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Brutus

Brutus (brōˈtəs) [key], in ancient Rome, a surname of the Junian gens. Lucius Junius Brutus, fl. 510 B.C., was the founder of the Roman republic. He feigned idiocy to escape death at the hands of Lucius Tarquinius Superbus (see under Tarquin). Roman historians tell how he led the Romans in expelling the Tarquins after the rape of Lucrece, how he became one of the first praetors (there were no consuls), and how he executed his sons for plotting a Tarquinian restoration. Decimus Junius Brutus Gallaecus, fl. 138 B.C., consul, consolidated the province of Farther Spain and stopped the encroaching Lusitanian tribespeople. Marcus Junius Brutus, d. c.77 B.C., was a partisan of Lepidus (d. 77 B.C.) in the struggle with Catulus (d. 60 B.C.); Pompey had him murdered. His wife Servilia was the half-sister of Cato the Younger. Their son was Marcus Junius Brutus, 85? B.C.–42 B.C. He and Caius Cassius Longinus (see under Cassius) were the principal assassins of Julius Caesar. He had sided with Pompey, but after the battle of Pharsalus, Caesar pardoned him, made him governor of Cisalpine Gaul (46 B.C.), and, in 44 B.C., urban praetor. Nevertheless, he joined Cassius in the plot against Caesar. After the murder of Caesar, Brutus went east and, in the republican cause, joined Cassius and held Macedonia with him. Late in 42 B.C., Octavian (later Augustus) and Antony arrived, and a battle was fought at Philippi. When it went against the republicans, Brutus committed suicide. Brutus' wife Portia was the daughter of Cato the Younger. Brutus had a contemporary reputation as a Stoic philosopher, and his admirers have regarded him as a second Cato, driven reluctantly to commit murder in order to save the republic. His detractors, on the other hand, have considered his friendship with the self-seeking Cassius as indicative of his true character. A lesser member of the conspiracy was Decimus Junius Brutus, d. 43 B.C., a partisan of Caesar against Pompey and a favorite of the dictator. Caesar gave him command in Gaul and appointed him to be his heir in case of Octavian's death. After Caesar's death, Brutus refused to surrender Cisalpine Gaul. In 43 B.C., Antony, to whom the senate had assigned the province, besieged Brutus at Mutina (modern Modena). He tried to escape and was killed.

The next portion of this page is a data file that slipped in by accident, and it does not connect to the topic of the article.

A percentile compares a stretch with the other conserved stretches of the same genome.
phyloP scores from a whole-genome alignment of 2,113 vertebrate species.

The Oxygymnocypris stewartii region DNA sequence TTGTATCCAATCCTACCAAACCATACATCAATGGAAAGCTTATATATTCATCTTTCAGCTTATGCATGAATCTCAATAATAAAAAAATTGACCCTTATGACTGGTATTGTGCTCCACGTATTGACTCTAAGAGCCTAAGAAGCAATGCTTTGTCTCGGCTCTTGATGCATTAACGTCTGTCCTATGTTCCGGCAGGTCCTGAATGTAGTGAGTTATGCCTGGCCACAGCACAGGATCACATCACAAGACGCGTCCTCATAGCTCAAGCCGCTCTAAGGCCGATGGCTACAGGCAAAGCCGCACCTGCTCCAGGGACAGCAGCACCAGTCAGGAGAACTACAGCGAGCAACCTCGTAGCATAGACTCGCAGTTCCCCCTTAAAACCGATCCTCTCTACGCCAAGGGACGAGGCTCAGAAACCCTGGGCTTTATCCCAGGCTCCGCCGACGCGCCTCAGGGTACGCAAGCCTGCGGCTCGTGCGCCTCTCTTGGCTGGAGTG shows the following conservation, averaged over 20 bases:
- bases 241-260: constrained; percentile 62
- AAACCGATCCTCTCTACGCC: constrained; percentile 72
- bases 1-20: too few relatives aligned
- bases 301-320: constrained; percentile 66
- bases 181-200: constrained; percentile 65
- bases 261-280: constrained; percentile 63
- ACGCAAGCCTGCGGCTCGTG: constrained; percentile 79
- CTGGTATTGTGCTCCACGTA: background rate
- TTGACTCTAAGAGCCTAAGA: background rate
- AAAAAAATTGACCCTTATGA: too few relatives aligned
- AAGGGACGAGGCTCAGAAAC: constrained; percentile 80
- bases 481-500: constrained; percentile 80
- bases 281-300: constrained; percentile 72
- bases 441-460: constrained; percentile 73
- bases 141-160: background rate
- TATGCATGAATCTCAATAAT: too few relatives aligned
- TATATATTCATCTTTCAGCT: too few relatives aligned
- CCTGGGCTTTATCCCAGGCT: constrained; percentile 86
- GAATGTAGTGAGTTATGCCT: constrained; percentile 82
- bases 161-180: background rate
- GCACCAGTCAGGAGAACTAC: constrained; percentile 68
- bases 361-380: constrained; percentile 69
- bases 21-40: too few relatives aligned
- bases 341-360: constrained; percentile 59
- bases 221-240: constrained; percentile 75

The Columbia Electronic Encyclopedia, 6th ed. Copyright © 2012, Columbia University Press. All rights reserved.

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